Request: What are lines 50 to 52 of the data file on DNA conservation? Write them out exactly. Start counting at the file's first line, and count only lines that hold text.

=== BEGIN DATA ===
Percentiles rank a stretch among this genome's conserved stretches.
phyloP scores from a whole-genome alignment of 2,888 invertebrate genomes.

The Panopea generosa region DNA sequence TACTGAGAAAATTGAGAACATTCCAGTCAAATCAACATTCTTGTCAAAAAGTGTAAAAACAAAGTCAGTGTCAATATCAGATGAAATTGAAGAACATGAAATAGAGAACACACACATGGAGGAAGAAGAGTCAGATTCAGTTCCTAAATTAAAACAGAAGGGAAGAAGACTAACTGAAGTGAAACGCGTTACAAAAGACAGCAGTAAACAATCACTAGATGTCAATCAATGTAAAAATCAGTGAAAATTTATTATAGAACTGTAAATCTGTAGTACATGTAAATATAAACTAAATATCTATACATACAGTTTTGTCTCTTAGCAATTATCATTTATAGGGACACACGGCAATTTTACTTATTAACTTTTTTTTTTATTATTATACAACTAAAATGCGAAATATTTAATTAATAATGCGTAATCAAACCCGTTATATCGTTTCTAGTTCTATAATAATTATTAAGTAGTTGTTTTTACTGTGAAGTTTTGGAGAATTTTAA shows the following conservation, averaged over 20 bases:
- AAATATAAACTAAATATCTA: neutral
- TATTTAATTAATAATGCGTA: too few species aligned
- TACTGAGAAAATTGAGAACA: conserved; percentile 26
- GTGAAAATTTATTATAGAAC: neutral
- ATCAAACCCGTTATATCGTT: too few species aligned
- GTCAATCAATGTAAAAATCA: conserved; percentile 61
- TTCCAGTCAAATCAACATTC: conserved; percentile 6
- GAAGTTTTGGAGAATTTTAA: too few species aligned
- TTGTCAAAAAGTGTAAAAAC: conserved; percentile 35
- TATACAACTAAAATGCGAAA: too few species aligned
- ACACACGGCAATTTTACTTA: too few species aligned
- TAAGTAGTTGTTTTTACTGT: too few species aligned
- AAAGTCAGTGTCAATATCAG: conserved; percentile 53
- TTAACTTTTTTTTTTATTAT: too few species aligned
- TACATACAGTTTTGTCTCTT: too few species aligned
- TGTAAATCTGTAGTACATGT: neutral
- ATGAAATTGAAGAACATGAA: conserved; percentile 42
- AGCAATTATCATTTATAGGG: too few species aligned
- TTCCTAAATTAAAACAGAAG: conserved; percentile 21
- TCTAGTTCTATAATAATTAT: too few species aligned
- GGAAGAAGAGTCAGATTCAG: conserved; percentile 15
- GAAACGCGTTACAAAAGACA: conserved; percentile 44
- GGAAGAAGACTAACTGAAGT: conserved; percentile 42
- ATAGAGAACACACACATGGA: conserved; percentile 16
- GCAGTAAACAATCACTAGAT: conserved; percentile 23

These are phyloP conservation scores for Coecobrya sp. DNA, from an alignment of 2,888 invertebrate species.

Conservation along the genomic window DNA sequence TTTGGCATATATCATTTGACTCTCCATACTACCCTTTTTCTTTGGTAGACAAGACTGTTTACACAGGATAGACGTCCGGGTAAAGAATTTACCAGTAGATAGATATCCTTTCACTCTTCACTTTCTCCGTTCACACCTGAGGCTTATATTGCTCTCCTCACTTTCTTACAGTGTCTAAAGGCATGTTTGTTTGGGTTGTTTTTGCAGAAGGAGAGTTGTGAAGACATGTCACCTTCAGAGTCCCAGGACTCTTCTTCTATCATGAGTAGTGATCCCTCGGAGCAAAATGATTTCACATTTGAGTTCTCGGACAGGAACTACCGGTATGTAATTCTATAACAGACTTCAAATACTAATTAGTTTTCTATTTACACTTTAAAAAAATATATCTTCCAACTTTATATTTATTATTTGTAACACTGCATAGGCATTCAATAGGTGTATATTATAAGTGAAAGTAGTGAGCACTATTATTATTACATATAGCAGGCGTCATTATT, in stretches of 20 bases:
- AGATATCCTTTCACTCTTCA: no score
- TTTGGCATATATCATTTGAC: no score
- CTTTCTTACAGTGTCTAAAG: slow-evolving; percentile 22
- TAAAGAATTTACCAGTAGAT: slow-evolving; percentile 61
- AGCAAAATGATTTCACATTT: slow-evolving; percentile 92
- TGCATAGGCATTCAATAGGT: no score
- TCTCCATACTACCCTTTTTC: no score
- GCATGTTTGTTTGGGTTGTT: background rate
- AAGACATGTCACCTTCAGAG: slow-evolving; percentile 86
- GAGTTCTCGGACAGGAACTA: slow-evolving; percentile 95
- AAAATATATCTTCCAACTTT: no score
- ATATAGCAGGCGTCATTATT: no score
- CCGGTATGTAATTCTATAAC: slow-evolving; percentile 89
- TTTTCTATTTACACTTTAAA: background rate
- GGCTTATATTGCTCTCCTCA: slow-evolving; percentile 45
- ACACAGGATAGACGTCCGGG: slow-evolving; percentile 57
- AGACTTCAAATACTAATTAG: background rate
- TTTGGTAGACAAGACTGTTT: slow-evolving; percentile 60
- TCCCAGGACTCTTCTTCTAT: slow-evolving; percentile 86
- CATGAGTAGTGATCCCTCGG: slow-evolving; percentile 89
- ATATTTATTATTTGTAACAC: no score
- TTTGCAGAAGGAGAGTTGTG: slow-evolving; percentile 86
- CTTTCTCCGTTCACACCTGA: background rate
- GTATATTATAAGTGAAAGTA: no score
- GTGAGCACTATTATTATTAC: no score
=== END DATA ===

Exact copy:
- CATGAGTAGTGATCCCTCGG: slow-evolving; percentile 89
- ATATTTATTATTTGTAACAC: no score
- TTTGCAGAAGGAGAGTTGTG: slow-evolving; percentile 86